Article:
The second section of ArcGIS Online is the “Map” section, which opens the map viewer, one of the two mapping tools available in ArcGIS Online. The map viewer allows for the creation of Web Maps, which can be shared online and saved as data sources for new maps. Both versions of ArcGIS Online will allow for the upload of data sources directly into the viewer, the inclusion of public and group data to which the user has access, and the inclusion of data sources previously created by the user.
Once saved, the map can be accessed in the “My Content” section and opened in either map viewer or Explorer, the second mapping tool available.Map viewer allows you to add data from files, web services, and allows for the creation of editable layers. Many styling modifications like color classification of features and customization of the attribute popup window are possible. This map displays a customized popup with an added pie chart based on, in this case, a single feature.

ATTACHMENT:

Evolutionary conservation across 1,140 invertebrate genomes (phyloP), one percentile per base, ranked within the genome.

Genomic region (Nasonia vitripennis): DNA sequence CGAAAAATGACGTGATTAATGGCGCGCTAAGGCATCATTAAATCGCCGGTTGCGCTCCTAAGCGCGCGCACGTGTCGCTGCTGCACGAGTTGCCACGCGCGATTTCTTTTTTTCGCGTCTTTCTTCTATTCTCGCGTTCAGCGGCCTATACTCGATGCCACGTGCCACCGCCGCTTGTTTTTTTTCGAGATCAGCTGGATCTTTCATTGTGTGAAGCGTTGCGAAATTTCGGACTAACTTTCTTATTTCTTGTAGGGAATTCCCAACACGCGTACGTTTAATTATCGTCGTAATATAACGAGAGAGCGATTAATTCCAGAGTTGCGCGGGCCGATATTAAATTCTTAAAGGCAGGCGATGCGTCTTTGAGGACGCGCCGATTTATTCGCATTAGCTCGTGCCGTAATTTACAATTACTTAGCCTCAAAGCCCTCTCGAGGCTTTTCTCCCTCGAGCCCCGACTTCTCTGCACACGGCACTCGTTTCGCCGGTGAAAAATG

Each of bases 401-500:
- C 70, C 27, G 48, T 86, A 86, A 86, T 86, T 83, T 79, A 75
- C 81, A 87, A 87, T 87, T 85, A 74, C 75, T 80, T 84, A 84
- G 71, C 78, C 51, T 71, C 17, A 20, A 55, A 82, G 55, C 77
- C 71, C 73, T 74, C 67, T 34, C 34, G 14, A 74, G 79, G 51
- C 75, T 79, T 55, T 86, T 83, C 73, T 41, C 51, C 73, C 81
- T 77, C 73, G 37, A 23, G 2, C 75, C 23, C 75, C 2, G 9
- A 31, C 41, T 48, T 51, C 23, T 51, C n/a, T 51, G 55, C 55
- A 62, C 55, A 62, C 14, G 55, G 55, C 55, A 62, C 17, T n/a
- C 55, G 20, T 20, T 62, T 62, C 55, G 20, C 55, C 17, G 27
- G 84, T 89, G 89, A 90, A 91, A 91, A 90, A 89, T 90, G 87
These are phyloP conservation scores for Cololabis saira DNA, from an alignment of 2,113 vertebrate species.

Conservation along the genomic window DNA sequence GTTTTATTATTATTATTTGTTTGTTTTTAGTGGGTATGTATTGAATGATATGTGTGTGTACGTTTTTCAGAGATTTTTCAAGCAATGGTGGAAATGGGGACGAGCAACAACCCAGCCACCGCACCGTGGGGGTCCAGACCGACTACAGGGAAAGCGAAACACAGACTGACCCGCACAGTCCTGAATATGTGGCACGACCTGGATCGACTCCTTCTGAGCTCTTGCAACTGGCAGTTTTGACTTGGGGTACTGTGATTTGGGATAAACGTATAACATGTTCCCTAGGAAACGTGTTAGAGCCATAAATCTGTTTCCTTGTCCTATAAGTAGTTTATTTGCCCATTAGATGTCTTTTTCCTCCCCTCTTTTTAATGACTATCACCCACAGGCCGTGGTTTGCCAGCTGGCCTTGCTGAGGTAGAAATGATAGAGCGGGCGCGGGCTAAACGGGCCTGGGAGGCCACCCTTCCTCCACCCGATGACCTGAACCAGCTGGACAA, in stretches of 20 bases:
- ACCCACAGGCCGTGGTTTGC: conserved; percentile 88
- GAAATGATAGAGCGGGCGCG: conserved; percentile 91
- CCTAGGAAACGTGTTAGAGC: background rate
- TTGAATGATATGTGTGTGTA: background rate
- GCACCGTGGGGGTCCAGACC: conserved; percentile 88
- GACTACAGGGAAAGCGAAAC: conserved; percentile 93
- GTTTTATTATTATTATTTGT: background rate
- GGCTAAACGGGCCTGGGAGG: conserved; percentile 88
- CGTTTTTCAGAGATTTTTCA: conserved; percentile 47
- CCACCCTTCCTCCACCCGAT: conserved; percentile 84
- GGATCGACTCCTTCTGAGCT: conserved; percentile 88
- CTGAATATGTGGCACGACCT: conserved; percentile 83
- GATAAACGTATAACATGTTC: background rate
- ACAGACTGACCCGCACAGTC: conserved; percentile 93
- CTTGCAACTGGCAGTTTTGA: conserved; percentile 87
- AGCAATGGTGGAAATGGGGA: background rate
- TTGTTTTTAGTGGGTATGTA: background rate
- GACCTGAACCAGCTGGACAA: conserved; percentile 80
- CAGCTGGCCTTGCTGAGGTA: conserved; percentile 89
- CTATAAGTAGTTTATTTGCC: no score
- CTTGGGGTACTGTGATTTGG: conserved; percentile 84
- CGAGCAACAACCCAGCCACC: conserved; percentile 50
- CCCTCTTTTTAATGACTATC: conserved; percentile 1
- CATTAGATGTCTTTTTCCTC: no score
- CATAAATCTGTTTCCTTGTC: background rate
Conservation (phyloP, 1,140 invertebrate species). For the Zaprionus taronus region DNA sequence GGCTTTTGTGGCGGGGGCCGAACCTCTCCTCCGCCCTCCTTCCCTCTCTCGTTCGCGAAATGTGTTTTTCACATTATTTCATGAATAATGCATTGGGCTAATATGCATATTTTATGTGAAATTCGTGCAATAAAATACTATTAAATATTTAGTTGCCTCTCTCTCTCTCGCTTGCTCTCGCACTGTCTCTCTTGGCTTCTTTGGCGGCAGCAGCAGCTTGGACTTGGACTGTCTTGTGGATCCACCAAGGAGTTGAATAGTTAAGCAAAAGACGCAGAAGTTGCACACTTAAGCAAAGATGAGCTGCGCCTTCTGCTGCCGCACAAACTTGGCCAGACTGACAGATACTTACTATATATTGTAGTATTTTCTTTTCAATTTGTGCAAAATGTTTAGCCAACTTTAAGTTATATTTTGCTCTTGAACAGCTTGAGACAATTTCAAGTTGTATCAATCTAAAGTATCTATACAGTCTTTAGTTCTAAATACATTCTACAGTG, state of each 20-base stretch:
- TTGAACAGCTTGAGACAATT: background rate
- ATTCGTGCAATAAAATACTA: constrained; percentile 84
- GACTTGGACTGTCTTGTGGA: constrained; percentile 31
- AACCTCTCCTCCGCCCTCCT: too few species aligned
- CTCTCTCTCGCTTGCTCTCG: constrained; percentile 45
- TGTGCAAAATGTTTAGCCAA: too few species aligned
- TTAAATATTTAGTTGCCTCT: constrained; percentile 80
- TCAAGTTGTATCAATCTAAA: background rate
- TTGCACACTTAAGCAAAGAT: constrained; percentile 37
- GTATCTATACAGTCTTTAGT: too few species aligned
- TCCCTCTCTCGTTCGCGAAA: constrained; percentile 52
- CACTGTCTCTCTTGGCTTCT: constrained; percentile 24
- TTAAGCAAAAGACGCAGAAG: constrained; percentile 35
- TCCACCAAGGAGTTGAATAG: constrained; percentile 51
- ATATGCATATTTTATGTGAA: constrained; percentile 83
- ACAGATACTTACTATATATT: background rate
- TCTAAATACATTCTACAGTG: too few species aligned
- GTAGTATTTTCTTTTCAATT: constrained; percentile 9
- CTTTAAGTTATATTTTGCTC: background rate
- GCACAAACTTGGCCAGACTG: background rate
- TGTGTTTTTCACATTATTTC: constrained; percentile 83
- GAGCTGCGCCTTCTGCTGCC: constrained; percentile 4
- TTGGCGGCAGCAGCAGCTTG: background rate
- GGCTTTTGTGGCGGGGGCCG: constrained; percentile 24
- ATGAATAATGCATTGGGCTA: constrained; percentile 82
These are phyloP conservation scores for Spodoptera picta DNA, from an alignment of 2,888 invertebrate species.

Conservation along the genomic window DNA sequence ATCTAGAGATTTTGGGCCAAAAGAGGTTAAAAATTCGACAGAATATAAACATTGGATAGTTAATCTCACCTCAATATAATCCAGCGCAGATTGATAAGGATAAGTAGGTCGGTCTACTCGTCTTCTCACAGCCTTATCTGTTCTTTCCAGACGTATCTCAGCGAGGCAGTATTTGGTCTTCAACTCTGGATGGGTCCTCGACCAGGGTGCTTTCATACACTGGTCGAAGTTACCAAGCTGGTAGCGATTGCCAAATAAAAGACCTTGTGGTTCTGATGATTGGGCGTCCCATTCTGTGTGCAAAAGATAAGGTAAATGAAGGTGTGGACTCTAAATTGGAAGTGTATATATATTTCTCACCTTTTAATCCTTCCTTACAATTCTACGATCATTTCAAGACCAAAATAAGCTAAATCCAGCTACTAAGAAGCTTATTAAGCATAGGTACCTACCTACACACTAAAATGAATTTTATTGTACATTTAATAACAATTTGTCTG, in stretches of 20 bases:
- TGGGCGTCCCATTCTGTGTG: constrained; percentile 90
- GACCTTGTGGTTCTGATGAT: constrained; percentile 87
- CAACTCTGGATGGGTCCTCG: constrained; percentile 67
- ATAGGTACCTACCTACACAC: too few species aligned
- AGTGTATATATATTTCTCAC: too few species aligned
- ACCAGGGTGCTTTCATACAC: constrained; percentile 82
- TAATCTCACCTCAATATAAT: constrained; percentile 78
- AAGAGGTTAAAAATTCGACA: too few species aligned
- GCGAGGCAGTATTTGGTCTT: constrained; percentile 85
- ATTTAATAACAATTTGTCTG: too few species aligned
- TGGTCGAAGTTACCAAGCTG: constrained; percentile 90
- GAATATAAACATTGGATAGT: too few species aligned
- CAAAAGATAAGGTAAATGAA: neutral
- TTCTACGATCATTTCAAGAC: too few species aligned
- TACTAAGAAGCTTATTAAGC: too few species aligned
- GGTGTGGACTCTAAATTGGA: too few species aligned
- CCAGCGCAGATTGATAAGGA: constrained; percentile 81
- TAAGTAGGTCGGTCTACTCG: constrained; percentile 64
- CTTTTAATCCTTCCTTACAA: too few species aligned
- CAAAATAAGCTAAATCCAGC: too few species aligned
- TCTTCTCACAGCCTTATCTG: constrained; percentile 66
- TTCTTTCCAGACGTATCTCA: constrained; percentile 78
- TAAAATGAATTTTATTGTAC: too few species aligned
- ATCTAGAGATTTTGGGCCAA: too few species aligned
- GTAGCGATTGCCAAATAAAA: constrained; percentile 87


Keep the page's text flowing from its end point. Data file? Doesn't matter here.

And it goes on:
Explorer contains the same basic set of features, but it also contains a presentation mode, where slide stills can be taken and arranged for presentation. Again, this map displays a styled popup as well as customized county-level styling based on an attribute.
Sharing Data and Maps
Saved maps can be shared by embeddable script or by link. The map as a data source can also be shared with the public, with members of any groups to which the user belongs, and with the Duke community as a whole (“Duke University and Medical Center –NSOE”).
Online sharing of data and collaboration is a relatively new need that multiple tools are working to fulfill. ArcGIS Online is an excellent option, particularly when online viewing is an important goal. If your online visualization needs are modest, and if you generally prefer to produce maps and edit shapefiles on ArcGIS Desktop, the public version may fulfill your needs. But if the feature restrictions noted above prove prohibitive, Duke sponsored access will provide the flexibility needed for most applications.